Cursed Houses by David L O’Nan coming out next week!

Here what several important great people have to say about this upcoming book by editor/poet/writer David L O’Nan

Writings by David O’Nan is a special treat to poetry lovers. He often uses prose-style openings to draw in the reader, such as “I met the supernatural near this river by Osage Mint on a wet June day, fertile ground full of footprints” (from “The River Near the Osage Mint”). Then just as we start to get comfortable, O’Nan has a certain knack for dropping in piercing lines such as, “Our moment became shrapnel” (from “Noah and Satchmo”), or “Love like the sad” (from “Cardiac Weekend”), that becomes a sort of push and pull technique, moving the poem and reader along on the evocative journey each of his poemsprovides.      –Samantha Terrell, Author of “Vision, and Other Things We Hide From” and “Keeping Afloat” among other books and creator of the poetic trinitas style of writing.

David O'Nan is an artist, a poet who explores the interesting and sometimes astounding facets of life through his work. In 'Cursed Houses' David writes in a style that is immediately engaging, sometimes humorous, always thought provoking. In his poem 'Utopian Window Blinds', he writes: "Beautify my broken heart. Look into my mind and tell me. I am Magical." That is precisely what David gives us, the reader. – Jay Maria Simpson  is a published Australian Poet out of Perth, Western Australia who loves poetry, art, music, satire and dark comedy.

Cursed Houses by David O’Nan swirls with dynamic imagery at a manic pace. Its long probing lines are propelled by maddening spirals of rhythm and rhyme. These poems bob and weave, teasing dreamscapes out of rich details inhabited by a host of characters and situations earthly and un-. Love, lust, loss, bewilderment – degradation of the human spirit coupled with the uplift of having experienced something wholly holy. Cursed Houses offers room after room of astonishment wrapped in acute observations: standing outside, lonesome and creepy, a piercing inward gaze.
-	Tony Brewer, author of psithurism and Pity for Sale

David O'Nan's poems are beautifully haunting, a landscape of Historical and Pop Culture memories. From death to Sunsets to homes of broken glass and even Andy Warhol, O'Nan's poetry will shake and stir you as the colors of his rhymes will resonate long after you devour each one, with verses like "The Feast" you will be craving a taste for more.  
-	Adrian Ernesto Cepeda, author of La Belle Ajar & We are the Ones Possessed amongst other collections.

The willpower is a long highway.” ~an immortal line, akin to Tom Petty’s But love is along, long, road.” David O’Nan has rock and roll in his soul.
“Spending nights in plastic neon blue and wondering why you didn’t know who’s hand was the knock on your door. Was it Mr. Peasant or Mr. Posh? All that you knew was a new daughter was calling you a mom.”   
Like no other, David understands and exposes the plight of a runaway mother, perhaps a fixture of the 1980’s, the unsung heroines, the debris of the 1970’s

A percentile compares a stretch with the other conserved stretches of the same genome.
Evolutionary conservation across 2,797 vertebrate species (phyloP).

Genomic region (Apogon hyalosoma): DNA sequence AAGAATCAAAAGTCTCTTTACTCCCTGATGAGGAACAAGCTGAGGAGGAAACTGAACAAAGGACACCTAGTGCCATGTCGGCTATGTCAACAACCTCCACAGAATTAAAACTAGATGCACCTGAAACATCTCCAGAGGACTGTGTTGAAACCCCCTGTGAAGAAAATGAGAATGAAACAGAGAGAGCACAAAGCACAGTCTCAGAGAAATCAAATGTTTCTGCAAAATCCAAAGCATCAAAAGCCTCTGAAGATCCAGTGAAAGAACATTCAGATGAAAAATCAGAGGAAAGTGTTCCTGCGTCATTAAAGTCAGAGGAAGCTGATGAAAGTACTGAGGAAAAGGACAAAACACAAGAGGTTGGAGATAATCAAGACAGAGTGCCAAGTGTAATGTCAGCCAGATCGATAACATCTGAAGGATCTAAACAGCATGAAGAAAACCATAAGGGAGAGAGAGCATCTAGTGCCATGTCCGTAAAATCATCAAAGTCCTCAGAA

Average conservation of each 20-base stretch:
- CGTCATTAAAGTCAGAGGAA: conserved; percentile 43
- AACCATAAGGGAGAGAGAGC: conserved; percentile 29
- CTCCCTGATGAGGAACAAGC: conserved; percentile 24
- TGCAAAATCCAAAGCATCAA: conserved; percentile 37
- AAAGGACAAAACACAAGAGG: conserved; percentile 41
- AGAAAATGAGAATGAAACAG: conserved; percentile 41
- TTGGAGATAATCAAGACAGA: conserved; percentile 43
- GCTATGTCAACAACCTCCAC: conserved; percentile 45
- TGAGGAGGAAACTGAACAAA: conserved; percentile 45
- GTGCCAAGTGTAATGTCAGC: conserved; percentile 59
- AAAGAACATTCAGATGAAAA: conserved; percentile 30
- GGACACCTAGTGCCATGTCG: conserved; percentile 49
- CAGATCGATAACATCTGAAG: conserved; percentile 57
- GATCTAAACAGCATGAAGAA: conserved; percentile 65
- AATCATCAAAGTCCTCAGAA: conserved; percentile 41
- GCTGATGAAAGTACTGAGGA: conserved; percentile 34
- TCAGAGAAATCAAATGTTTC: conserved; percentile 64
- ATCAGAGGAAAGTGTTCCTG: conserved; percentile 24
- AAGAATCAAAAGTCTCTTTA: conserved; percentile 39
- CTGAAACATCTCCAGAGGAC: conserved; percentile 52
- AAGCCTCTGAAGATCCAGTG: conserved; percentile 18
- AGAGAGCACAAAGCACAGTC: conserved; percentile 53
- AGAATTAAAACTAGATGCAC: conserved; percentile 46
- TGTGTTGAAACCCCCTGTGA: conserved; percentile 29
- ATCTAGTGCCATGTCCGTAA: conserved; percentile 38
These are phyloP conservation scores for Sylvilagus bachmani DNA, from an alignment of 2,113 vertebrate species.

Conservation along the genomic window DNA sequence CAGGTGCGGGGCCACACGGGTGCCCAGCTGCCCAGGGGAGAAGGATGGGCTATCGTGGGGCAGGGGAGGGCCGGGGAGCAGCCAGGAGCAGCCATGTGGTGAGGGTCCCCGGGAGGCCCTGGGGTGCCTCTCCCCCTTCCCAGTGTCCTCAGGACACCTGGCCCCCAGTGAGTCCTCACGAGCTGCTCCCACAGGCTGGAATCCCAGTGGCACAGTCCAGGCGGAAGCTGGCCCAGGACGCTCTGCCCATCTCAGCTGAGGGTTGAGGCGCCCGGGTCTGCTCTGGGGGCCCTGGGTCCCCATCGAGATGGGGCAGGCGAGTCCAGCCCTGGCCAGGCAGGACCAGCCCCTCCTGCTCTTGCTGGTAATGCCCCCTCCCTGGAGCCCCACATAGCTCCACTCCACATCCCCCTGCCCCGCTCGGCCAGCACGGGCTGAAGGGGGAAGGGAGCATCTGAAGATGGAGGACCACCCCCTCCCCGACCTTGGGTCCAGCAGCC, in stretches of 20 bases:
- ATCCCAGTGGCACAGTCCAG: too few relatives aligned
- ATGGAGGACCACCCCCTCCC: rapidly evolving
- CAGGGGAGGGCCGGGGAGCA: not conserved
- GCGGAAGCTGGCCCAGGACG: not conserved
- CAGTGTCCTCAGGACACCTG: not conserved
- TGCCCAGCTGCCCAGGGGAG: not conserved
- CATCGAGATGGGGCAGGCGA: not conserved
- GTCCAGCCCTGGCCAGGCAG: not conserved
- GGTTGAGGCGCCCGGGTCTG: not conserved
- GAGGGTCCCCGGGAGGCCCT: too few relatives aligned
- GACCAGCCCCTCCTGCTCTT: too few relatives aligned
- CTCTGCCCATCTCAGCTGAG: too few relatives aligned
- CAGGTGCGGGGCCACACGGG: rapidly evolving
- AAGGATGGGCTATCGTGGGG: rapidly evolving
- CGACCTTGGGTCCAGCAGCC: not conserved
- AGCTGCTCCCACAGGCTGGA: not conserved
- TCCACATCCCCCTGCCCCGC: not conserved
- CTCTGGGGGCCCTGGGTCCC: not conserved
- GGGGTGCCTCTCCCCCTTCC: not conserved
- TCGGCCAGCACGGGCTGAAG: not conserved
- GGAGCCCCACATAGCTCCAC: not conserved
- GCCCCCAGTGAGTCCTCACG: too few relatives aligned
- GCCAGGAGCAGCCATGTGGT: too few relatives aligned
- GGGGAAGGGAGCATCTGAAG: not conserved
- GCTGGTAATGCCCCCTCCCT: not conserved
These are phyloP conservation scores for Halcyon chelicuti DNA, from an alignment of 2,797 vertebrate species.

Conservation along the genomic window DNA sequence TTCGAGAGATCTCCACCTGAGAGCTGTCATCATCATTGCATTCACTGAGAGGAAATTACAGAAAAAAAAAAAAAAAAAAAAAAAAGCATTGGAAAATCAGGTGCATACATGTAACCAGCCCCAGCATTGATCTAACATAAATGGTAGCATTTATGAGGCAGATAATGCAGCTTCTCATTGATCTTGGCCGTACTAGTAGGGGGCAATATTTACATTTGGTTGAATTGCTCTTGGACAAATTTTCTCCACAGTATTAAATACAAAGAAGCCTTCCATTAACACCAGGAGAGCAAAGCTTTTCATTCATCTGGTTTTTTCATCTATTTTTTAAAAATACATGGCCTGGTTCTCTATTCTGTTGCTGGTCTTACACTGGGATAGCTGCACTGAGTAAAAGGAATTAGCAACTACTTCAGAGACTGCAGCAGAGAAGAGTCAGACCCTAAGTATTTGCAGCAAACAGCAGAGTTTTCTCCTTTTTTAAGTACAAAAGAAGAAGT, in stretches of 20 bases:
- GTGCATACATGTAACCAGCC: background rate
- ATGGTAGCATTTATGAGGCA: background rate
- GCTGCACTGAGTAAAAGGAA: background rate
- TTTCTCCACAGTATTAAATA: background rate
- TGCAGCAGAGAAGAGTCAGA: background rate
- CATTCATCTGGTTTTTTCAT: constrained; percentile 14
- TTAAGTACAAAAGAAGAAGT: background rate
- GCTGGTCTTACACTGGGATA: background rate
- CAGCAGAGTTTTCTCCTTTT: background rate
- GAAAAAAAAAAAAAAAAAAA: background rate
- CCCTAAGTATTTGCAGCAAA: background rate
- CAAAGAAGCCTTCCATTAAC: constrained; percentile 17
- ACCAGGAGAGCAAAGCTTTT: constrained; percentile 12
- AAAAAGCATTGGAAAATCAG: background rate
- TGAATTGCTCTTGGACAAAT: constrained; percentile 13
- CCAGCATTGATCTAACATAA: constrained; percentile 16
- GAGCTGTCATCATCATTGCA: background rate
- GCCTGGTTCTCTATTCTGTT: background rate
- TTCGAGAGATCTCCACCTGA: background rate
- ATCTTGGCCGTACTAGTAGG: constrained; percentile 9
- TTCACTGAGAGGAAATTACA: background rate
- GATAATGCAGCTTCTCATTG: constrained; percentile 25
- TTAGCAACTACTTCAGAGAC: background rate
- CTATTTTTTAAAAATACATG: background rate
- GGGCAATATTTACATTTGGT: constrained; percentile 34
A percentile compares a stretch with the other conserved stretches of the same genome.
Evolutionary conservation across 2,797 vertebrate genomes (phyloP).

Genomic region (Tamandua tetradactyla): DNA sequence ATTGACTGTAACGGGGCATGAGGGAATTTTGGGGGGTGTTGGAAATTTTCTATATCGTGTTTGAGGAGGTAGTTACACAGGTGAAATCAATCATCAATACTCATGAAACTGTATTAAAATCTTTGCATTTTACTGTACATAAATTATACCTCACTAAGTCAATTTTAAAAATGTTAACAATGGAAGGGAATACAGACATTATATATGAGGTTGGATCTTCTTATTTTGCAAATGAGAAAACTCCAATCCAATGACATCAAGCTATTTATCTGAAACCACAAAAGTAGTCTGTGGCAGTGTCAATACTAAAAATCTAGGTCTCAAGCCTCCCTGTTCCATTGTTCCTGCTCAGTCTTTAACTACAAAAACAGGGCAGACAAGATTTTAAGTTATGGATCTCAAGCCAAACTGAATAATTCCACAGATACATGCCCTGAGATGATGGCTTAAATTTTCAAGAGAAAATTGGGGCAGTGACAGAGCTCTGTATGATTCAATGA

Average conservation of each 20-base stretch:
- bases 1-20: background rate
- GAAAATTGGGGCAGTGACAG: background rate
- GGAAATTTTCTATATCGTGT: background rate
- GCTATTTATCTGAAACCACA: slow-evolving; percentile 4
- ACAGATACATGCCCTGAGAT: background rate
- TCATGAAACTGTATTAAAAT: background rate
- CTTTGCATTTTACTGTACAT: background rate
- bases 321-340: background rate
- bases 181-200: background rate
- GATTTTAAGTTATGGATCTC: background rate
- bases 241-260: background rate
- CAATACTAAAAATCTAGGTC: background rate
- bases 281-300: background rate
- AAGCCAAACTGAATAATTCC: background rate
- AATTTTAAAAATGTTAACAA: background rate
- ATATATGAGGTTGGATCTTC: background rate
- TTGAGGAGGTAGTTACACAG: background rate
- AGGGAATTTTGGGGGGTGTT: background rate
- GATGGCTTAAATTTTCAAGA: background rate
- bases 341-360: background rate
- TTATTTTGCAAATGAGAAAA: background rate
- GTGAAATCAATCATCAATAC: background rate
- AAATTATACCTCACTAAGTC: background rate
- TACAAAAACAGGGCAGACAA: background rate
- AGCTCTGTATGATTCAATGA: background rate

“I paint pictures for the cages of silence” 
David O’Nan speaks for a disinherited generation left to suffer the sins of parental and cultural disintegration

“Old Satchmo at 49 smells vaguely of gasoline and some extinct cologne from 1989” 
David O’Nan captures the zeitgeist of the crumbling American west, it’s bravado on it’s knees, still trying to please some long lost need.
“The devil has your shoelaces tied to the wrong feet” 
An apt description of a runaway on the streets struggling to find their footing. An epic and strong poem describing what happens to the disinherited, disenfranchised in American society.  Thrown out, as Jim Morrison said “like a dog without a bone.” Better than any other poet living, O’Nan describes the struggle of losing in a pre-apocalyptic America.
“We are powerless and the army has no artillery.”
Reminiscent of Neil Young’s “Helpless” lyrics is O’Nan’s vision of a dystopia left to carry on alone, abandoned and helpless, it’s government having long abandoned the field.
“All You see is the bones rise up when the moon hits the shine of the lake”
O’Nan describes perfectly the perfidy of the illusion of normalcy in what is in fact the toxic waste dump of America’s forsaken landscape.
“Maybe the king lives within the waters to drown your narcissistic glare. The River, the River near Osage Mint” 
O’Nan reflects tangentially on the tortured history of the rivers cutting through the heartland of America, how they meander, the dangers they pose,  the dams that feed them, while soul searching and reflecting on the American dream, much like a latter day Jack Kerouac. One wonders what chain of events drew the poet to leave near this place. The nameless “River near Osage Mint.”
If you were to read only one poem from David O’Nan, I would suggest Mandolins and Shrapnel. I personally find it on a level with Ginsberg’s best exuberant howlings. Mandolins is a tour de force. One feels oneself spinning with the poet down the highways and through the wastelands of post-industrial America  littered with billboards proclaiming hell and damnation, torn through the middle by predatory birds, symbolic of lives shattered and scattered like shrapnel on a battlefield. 

“Oh, those billboards by the way are just a hole for the vultures to fly through. listen to the breaking Mandolins, as our skeletons become shrapnel.” 
-	Elizabeth Cusack -Poetry on the Rocks for Lonely Hearts, a poet/writer traveler from Los Angeles. A recovering actress.